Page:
Everyone does it, thinks it, wants it, or hopes for it.
A better life for yourself. An even better life for your children (whether you are a parent or not - can be a future dream). Is there a such thing as excess? Is it relative to your income, or are some things just too much.
Someone told me that Rick and Kathy Hilton were on a talk show, and they were talking about the riches that they provide to their children. Both of their responses were "And so what if we do give them a lot of things? They are our children, and we want to share in our wealth with them." This is, in fact, more of a high end version of what most parents want to do with their children. After all, you are not going to dress like a prince, and your child a pauper? Certainly not (even though some ghettofabulous biotches have been known to do this).
But where is the dividing line? Is there one? In a culture where parents (both male and female) are positioned to work harder, stronger and longer, gifts often times are bestowed upon children both as a result of financial privilege, as well as guilt (on occasion). I remember when I was a child, often times, I got all of what I needed, and some of what I wanted, but if there was something extra special that I wanted, well I had to work for it; help out in and out the house, and do a little more to get it. And subsequently, I would be rewarded with it.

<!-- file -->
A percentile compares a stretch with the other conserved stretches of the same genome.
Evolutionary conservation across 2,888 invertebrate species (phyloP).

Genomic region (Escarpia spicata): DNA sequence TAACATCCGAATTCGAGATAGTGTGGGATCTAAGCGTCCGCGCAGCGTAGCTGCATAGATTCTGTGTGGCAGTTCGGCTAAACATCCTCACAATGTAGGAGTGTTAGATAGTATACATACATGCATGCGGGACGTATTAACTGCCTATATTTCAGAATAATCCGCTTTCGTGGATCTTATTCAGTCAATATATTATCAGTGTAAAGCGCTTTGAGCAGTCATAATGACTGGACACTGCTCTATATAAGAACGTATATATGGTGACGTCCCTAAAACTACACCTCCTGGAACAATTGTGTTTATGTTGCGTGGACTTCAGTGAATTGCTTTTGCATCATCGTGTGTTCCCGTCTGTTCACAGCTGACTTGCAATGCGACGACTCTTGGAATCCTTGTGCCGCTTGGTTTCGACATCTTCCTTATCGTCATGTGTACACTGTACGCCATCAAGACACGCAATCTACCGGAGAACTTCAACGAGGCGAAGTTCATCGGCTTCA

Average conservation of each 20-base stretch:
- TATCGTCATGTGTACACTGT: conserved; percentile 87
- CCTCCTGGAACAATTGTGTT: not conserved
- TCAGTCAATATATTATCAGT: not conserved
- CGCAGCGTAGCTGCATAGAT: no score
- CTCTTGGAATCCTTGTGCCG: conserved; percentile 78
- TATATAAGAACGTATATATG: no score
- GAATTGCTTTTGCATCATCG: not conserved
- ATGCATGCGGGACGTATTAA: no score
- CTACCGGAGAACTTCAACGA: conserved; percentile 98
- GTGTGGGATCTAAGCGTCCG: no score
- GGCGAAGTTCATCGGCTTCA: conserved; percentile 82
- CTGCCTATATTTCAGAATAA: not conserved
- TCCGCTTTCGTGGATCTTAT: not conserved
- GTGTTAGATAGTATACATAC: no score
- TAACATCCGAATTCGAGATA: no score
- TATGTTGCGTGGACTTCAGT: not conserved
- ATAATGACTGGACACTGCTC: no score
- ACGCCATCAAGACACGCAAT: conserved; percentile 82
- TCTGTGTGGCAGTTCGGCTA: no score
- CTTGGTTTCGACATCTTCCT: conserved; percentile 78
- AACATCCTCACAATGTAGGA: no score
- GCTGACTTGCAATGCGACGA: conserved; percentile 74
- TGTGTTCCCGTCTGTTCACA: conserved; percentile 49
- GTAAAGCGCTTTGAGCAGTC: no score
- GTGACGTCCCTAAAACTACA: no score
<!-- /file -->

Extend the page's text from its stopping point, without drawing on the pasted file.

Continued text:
In our ever evolving culture, the must have Ipod turns into the please can I have the video ipod, to the ABSOLUTELY GOTTA HAVE I-Phone. The must have PS2 turns into the GOTTA get PS3. When walking around the corner turns into "take me around the corner", then the times have changed. Certainly, kids needs and requests are no different than the many, many things that we used to beg our parents for, just manifested in an electronic sense.
Do the children today (even as young as kindergarten) authentically know the value of money, and how that, and their credit score, and their subsequent choices thereof, reflect and affect the rest of their lives. Are they taught that with rewards, also comes expectations? I know a friend of mines, their child (11) keeps getting into trouble (talking and performance) at school. Punishment is inflicted, yet, but I don't think they are penetrating the punishment where it will hurt. Meaning, this child excels at one particular sport. I mean HE EXCELS at it and adores it. To the point where he is enrolled in classes, (to the tune of 100.00 bucks a month) separate from his school curriculum, as well as summer camp for the sport. The punishment that has been inflicted upon him is no TV, Playstation, Etc, for a weekend. But then he still goes out to play basketball! Listen, if he can't keep up with his academics, then certainly he shouldn't be allowed to keep up with the sports segment of his life. Yet, he is constantly taking weekend tournament trips, not to mention inundated with new video games. This is no fault of his own. He doesn't have a boundary. By no means am I saying that he should not engage in his craft (of sports), but certainly not at the expense of academia.
Most of what a child remembers growing up is not what you gave them. They don't remember something if it was the biggest, baddest toy on the block. They remember the feelings. They remember the time. And they remember the love?
Are parents overindulging their children? Do kids now have a sense of entitlement?